4. You go home and wait and wonder what is happening in your case expecting to be notified by your lawyer about your case along the way.

    5. The Lawyer's secretary types your paperwork.

    6. The same secretary takes your papers to the court house to be filed and pays the filing fees (with your money).

    7. At some point, you can't stand it anymore and you call to ask your lawyer what is happening and what is going to happen.

    8. A secretary tells you that the lawyer is in court and they will have him/her get back to you.

    9. Eventually, you will hear back from your lawyer or his/her secretary with an update. Unless you were fortunate enough to be able to pay the total fees at the initial visit, this is when you will find out that your adoption cannot be finalized until you pay the balance owed to your lawyer.

    10. Finally, you will end up in court at a hearing. Your lawyer will say some magic words to the judge ie: your name, your spouse's name, your kid's names, etc. and looks and you and says, "Isn't that right?" You nod your head (on cue), and the judge signs some papers. That's it - it's over.

    Now lets consider what happens when you do your own adoption in the same situation:

    1. You make your own informed decisions and have the paperwork done using your decisions

    2. You take the paperwork to the court house and file it paying the fees.

    3. You have the respondent notified (see section on Citation)

    4. You schedule your own hearing on any date after the required waiting period, around your schedule and not a lawyer's.

    5. You go to the hearing; tell the judge your own name and the facts of your suit and the judge signs some papers. That's it.

    There are several major differences when you do your own case or when a lawyer does it for you.

    You are in charge. You are not left wondering what is going on (if anything) because you know when the papers were filed - you filed them. You know when and if the respondent was legally notified - you had it done. You schedule the hearing date and you make your own statement to the court.

    I once heard a lawyer on one of CNN's 'round-table' programs say that, "representing yourself without the benefit of a lawyer is the same thing as doing your own brain surgery". Actually, I have found that it is much more similar to taking an aspirin to cure a headache rather than going to the doctor for a prescription. The end result is the same - the headache is gone. It is the cost that is significantly different, not the result.

    I have heard many lawyers admit that, while citizens do in fact have the right to represent themselves without hiring a lawyer; and while some simple, agreed, legal matters might well be handled by 'average' citizens, step-parent adoption is not one of them. Most lawyers will no doubt tell you that the adoption of a child is too complex to be handled without hiring a lawyer. (On a personal note; I have discovered that the word 'complex' is some sort of secret code used by Lawyers to justify their outrageous fees.)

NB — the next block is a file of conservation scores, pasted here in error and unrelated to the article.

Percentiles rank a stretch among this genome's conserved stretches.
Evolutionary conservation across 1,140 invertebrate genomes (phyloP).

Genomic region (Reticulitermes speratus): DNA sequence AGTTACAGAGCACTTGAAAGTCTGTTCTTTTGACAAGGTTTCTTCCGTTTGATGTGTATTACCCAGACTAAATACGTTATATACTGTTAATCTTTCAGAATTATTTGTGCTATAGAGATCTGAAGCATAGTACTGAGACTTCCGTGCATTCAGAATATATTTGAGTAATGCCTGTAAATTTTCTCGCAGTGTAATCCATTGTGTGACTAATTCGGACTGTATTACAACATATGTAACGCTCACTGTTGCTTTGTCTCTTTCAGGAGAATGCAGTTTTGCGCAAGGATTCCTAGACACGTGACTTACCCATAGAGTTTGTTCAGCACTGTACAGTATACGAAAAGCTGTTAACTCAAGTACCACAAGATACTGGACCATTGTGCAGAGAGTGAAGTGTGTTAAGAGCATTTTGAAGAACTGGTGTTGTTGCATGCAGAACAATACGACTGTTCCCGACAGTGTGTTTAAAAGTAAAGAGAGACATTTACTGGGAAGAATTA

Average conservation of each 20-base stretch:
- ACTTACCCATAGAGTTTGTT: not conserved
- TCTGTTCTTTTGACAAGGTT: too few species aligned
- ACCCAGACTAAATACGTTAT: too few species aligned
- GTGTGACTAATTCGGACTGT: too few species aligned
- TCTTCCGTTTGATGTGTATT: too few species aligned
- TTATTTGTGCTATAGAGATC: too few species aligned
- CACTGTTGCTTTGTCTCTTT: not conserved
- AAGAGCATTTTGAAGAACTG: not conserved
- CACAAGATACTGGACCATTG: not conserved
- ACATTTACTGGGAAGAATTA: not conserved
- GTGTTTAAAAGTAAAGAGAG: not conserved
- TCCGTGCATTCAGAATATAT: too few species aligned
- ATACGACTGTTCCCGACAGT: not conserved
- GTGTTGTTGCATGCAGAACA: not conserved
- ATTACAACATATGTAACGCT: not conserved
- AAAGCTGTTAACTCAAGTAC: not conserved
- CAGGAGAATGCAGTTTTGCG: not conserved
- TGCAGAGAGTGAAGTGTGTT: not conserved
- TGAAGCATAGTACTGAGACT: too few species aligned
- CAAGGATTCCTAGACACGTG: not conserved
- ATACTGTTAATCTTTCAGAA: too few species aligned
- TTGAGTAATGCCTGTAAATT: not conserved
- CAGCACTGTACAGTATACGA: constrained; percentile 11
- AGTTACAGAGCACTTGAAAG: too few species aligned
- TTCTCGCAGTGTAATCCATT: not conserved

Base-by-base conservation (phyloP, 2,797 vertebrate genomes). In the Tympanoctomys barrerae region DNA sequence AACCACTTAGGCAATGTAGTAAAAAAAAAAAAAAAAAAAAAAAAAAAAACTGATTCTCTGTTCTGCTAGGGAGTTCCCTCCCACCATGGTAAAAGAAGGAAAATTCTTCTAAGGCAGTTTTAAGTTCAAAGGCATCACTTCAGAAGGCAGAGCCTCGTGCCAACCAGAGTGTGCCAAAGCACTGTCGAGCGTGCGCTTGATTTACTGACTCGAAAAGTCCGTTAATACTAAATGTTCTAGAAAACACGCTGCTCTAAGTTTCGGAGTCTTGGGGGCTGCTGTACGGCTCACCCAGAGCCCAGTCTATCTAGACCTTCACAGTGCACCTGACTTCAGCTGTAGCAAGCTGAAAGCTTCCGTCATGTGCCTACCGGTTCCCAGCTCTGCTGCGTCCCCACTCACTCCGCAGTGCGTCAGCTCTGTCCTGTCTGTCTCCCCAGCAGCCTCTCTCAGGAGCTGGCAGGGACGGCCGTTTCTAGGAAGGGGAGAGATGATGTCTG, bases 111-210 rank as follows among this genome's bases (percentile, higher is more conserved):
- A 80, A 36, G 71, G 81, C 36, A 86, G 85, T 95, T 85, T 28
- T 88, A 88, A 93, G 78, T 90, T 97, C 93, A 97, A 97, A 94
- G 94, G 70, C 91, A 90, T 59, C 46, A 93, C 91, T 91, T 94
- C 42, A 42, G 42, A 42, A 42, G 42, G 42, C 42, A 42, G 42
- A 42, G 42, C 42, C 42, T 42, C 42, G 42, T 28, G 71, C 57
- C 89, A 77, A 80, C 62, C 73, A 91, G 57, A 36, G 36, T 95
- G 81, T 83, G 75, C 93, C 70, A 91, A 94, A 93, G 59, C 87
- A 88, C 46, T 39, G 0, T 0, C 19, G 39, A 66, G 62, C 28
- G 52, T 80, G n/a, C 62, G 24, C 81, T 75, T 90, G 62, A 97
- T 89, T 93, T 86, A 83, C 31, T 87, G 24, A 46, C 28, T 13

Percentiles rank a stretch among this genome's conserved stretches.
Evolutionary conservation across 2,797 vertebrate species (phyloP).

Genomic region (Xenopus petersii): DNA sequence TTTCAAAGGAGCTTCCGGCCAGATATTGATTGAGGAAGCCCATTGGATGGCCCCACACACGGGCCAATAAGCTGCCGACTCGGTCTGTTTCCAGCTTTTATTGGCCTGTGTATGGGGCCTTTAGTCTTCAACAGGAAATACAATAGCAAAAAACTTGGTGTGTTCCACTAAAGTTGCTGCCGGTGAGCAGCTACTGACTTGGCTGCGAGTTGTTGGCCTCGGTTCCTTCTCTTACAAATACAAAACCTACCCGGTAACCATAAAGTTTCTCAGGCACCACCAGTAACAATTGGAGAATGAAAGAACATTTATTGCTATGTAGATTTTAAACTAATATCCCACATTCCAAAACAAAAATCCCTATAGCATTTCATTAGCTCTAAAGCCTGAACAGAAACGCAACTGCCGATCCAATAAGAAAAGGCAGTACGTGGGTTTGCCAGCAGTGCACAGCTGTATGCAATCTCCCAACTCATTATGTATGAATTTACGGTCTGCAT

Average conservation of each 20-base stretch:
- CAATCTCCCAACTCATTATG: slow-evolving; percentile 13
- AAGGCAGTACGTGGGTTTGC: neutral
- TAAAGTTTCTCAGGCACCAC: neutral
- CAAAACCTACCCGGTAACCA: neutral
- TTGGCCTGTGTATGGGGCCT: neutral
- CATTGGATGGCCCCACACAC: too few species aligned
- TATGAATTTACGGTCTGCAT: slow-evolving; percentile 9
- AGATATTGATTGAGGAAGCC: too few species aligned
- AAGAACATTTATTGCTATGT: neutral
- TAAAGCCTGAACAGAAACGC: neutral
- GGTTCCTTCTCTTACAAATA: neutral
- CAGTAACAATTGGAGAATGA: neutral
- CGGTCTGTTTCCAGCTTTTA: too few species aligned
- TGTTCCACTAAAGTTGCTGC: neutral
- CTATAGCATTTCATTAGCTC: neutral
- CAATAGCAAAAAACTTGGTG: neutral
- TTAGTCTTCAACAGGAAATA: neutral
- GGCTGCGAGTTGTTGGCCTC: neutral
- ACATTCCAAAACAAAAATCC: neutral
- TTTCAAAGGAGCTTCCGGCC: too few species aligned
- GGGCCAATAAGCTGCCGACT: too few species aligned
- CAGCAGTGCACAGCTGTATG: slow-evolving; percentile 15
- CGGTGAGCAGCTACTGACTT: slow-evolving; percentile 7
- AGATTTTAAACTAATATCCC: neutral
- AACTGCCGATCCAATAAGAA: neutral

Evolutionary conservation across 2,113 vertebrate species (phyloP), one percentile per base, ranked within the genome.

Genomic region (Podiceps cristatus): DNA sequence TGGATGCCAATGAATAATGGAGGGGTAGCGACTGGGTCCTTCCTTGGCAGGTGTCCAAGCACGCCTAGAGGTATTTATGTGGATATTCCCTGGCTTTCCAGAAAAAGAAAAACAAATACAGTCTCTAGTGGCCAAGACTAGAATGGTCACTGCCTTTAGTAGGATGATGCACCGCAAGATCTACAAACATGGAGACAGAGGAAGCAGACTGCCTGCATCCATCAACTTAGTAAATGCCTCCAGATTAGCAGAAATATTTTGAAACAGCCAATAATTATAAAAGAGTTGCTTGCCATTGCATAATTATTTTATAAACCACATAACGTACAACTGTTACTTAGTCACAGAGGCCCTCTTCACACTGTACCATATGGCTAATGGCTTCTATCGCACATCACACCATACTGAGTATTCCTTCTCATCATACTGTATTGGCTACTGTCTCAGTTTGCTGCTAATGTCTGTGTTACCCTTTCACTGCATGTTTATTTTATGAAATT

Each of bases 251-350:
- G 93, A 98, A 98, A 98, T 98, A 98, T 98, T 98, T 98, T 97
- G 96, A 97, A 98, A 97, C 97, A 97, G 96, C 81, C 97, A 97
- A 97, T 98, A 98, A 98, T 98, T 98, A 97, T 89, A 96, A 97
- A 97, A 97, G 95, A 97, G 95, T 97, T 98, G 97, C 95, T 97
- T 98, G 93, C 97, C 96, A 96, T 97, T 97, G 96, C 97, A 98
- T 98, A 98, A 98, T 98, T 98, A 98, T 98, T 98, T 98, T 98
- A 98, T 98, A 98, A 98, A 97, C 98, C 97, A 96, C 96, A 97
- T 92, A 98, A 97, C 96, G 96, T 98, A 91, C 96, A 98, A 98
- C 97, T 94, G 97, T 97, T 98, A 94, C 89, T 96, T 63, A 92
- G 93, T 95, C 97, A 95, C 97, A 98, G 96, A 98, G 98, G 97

I have personally never known anyone that found adopting their stepchild to be too 'complex' for them to handle without a lawyer. Even though many things in life are in fact complex; even complex tasks can be broken down into simpler more manageable tasks. Complex legal matters are no different than any other 'non-legal' task - they can be broken down into smaller simpler tasks and taken one step at a time.

    There are several reasons parents choose to handle the adoption of their child without hiring a lawyer - obviously, you will save yourself hundreds and more often thousands of dollars in legal fees. Many parents are able to adopt their stepchild when otherwise they may not have been able to do it at all - if they had to hire a lawyer simply because with the costs of every day life and providing for the child, there just is not enough 'extra' money to pay a lawyer to handle the adoption process. Another primary reason for both those parents who simply cannot hire a lawyer or those who could afford a lawyer and choose to do it themselves, is that you will have the great sense of satisfaction that only comes from having taken on and completed a task yourself.

    Perhaps most importantly - you will have the knowledge necessary to understand and control this very important area of your life. Remember why you are doing this. The effort you will put into attaining that goal is worth every minute of your time, every moment of wondering "can I really do this?"; the first time that your child smiles and introduces you as Daddy or Mommy and you know that you have the 'legal papers' to prove it; and best yet - you made it possible!